Wednesday, November 28, 2007

Serving

I haven't written in so long that when I come to this page (as I have several times) I freeze up and decide I have nothing to say that is worth reading. And that is still true, but I need to write. It is imperative. Well maybe not imperative, but it would feel good to be putting something up here regularly again.

Part of my problem is that so much of what I ponder involves other people and I'm not really willing to put their lives into my blogs.

Church Dinners.
Our church has a lot of potluck dinners. The cooks bring out their best in large quantities and there are overwhelming varieties of desserts. But church dinners are different now than they used to be.

If my memory is correct, people used to be more thoughtful at church dinners. There were always some dishes that looked especially good, desserts that were extra gooey, pies that had the 'made from scratch' look. As people went through the line they were careful to take small portions of those dishes so that as many people as possible could taste them. The dessert pans would empty in an orderly fashion. The first piece taken would be a corner piece and then pieces would be taken so that each row cut would be emptied before the next row was begun.

I think we must have assumed our children would just pick up this etiquette and forgot to tell them the unwritten rules. The best casseroles get emptied very early in the line, and the desserts are even more blatantly abused. People take all the middle pieces first leaving the slightly drier edge pieces for those who come later.

Our church is pretty good at being servant minded. This potluck behavior is the exception rather than the rule. It seems kind of weird, though, to bring home a pan of brownies with the middle gone and the edges remaining. Our servanthood doesn't seem to extend to our table.

Speaking of servanthood, we are entering a new phase of life. Our busyness has gone out of control and things are changing around here. Because I do not have gainful employment (and Chuck puts in pretty long hours on the farm) I have always been the designated driver/cook/errand runner/laundress/cleaner, etc. But now the schedule has made it impossible to be all those things at once. The transition has been amazingly smooth so far. Chuck has been offering to drive sometimes and cook other times. He starts the dishes and picks up more, sees me grab a laundry basket and jumps up to bring in the wash from the line with me, checks to see if I need anything, tells me to take a break and lie down for a while. I feel appreciated.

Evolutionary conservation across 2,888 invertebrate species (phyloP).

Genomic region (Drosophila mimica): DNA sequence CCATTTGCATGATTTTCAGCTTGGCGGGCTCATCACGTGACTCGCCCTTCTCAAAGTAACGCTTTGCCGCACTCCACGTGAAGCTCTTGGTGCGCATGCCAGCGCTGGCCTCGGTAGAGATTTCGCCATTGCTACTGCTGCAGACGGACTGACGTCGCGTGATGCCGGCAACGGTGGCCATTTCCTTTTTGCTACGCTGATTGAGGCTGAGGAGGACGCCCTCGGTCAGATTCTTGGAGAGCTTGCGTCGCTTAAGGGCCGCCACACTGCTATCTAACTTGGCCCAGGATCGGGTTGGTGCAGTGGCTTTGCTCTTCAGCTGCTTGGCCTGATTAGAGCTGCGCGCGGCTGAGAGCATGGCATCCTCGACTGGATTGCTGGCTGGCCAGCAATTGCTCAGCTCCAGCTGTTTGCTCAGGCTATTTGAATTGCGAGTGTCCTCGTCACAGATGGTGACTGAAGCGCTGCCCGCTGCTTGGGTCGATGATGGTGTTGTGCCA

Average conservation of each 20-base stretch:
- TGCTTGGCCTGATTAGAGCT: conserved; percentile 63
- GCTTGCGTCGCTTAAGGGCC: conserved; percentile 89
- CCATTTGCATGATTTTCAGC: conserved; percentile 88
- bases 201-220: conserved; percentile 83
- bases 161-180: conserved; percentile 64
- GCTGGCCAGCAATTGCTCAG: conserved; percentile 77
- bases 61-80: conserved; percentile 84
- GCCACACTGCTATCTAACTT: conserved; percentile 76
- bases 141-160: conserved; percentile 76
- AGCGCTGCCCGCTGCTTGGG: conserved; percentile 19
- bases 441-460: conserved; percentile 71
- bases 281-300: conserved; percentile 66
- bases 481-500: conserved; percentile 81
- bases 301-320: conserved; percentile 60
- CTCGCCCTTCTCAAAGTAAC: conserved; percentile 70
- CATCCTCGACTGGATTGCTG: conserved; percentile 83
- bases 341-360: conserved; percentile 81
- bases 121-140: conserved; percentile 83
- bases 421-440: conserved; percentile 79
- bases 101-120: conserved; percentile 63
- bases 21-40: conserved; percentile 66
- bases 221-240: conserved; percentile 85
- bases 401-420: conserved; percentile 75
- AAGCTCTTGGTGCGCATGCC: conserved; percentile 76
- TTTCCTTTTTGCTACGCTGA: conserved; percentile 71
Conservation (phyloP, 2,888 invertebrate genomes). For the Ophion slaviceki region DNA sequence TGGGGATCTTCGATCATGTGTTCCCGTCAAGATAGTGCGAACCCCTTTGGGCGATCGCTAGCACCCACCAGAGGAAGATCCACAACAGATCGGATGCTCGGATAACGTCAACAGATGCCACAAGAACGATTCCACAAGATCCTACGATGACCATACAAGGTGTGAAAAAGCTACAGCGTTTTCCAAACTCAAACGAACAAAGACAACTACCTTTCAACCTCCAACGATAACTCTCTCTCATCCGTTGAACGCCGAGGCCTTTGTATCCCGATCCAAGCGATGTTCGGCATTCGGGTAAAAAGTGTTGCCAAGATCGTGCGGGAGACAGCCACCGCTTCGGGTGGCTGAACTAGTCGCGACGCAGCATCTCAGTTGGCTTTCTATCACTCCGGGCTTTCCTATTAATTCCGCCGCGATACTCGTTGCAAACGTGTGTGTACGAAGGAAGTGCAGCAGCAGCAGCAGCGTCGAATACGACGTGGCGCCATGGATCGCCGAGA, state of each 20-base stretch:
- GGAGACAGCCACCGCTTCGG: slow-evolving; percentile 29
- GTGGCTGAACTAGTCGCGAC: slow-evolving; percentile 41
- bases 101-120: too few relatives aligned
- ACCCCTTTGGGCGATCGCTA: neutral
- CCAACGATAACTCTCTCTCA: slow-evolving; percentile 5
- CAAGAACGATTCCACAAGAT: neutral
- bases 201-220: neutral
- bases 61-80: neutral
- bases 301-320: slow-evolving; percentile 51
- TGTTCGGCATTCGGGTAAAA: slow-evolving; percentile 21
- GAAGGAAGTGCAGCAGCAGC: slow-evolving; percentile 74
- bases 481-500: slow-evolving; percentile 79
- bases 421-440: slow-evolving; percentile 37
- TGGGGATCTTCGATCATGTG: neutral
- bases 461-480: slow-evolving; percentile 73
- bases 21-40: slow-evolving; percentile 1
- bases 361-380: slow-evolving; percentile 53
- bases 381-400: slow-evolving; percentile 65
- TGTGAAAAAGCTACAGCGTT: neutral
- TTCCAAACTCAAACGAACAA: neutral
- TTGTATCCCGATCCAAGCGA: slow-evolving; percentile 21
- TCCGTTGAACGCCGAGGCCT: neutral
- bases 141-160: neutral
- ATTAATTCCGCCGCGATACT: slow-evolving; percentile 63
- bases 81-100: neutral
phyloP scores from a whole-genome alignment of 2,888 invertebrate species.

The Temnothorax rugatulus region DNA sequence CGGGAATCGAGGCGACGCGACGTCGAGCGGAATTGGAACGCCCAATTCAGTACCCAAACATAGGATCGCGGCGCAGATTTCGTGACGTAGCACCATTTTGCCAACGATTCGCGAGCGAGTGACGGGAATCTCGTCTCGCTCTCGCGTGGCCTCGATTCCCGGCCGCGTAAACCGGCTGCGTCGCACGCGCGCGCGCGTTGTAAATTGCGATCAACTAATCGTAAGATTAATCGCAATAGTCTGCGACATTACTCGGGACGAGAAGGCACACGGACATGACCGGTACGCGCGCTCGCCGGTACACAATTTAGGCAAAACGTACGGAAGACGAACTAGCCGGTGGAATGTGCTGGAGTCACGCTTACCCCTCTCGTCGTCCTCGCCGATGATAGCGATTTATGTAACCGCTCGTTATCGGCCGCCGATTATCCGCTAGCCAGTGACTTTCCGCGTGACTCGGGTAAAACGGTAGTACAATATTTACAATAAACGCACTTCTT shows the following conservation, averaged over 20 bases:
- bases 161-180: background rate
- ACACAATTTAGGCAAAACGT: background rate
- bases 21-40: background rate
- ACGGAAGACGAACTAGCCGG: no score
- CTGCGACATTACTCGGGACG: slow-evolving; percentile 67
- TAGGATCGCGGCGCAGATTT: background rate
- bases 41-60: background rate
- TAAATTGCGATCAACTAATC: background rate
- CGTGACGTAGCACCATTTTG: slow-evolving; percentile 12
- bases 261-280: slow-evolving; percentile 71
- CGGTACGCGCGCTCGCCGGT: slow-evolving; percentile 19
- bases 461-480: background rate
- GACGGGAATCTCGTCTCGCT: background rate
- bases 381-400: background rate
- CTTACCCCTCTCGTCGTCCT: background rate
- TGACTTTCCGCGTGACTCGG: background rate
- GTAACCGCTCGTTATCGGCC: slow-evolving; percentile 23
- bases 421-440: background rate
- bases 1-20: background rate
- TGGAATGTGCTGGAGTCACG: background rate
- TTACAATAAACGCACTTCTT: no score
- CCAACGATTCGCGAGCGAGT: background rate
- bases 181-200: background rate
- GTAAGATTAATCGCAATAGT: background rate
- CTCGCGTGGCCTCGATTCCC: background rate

*******

James moved home today. It has been about six years since we have lived in the same house and I am hopeful and excited and a little scared. Right now he and Chuck just finished carrying wood for the stove and are installing mini blinds in James' bedroom windows. We bought clothes and got a driving learner's permit, and did a lot of other errands today. We will be very busy and we will be careful around each other and we will take things one day at a time.

Thursday, November 01, 2007

Time for everything?

One of the things I've been thinking about these days is time use and productivity. In a culture where we are not required to spend all our waking time on survival, how do we decide what to do and what to not do?

We are told that exercise is important, that 30 minutes a day is recommended but 60 minutes would really be better.

It is good to spend time in contemplation/devotion/prayer, but how much?

Work traditionally is expected to take about 8 hours without a commute. Beyond that is still laundry, cleaning, and cooking. If there are children then there are children's activities to attend, drive to, or orchestrate.

Hobbies, friendships, church, classes....

I enjoy the privilege of not earning a monetary salary. Because I don't have to go to a job every day I am free to schedule my own time.

When I had a job as a para in the school district, there were times nearly every day when my help was not required. I had time every day when all I could do was sit and wait for the next assignment. Because I could do nothing to change that, I could have those 'nothing' moments and never feel guilty. Of course, as much as possible I tried to find ways to be helpful that were beyond my job description, but even so, I still had times when all I could do was sit.

Scheduling my own time does not leave me guilt free time. No matter what I am doing there is something else I could be doing that may or may not be more important. I find myself obsessing about it.

I garden, bake bread, preserve fruits and vegetables, visit my grandma, make phone calls, hang all our laundry out to dry, cook most of our meals from scratch, wash the dishes, file reports, do whatever cleaning gets done here, run errands, chauffeur kids, keep track of our farm and home finances, work at the church...

I also read the newspaper and a couple of magazines, do yoga (at home), watch movies and ER, occasionally take my dog for a walk, have devotions, write emails, keep up with some blogs, check out the NPR website, and otherwise waste time.

What I have trouble with is knowing if the balance is good. The temptation is to measure based on what other people do, but comparison isn't appropriate. You choose who you compare to based on whether you want to feel better or worse about your own choices.

I guess I'll have to figure this out more some other time, because right now my own choice involves a bed.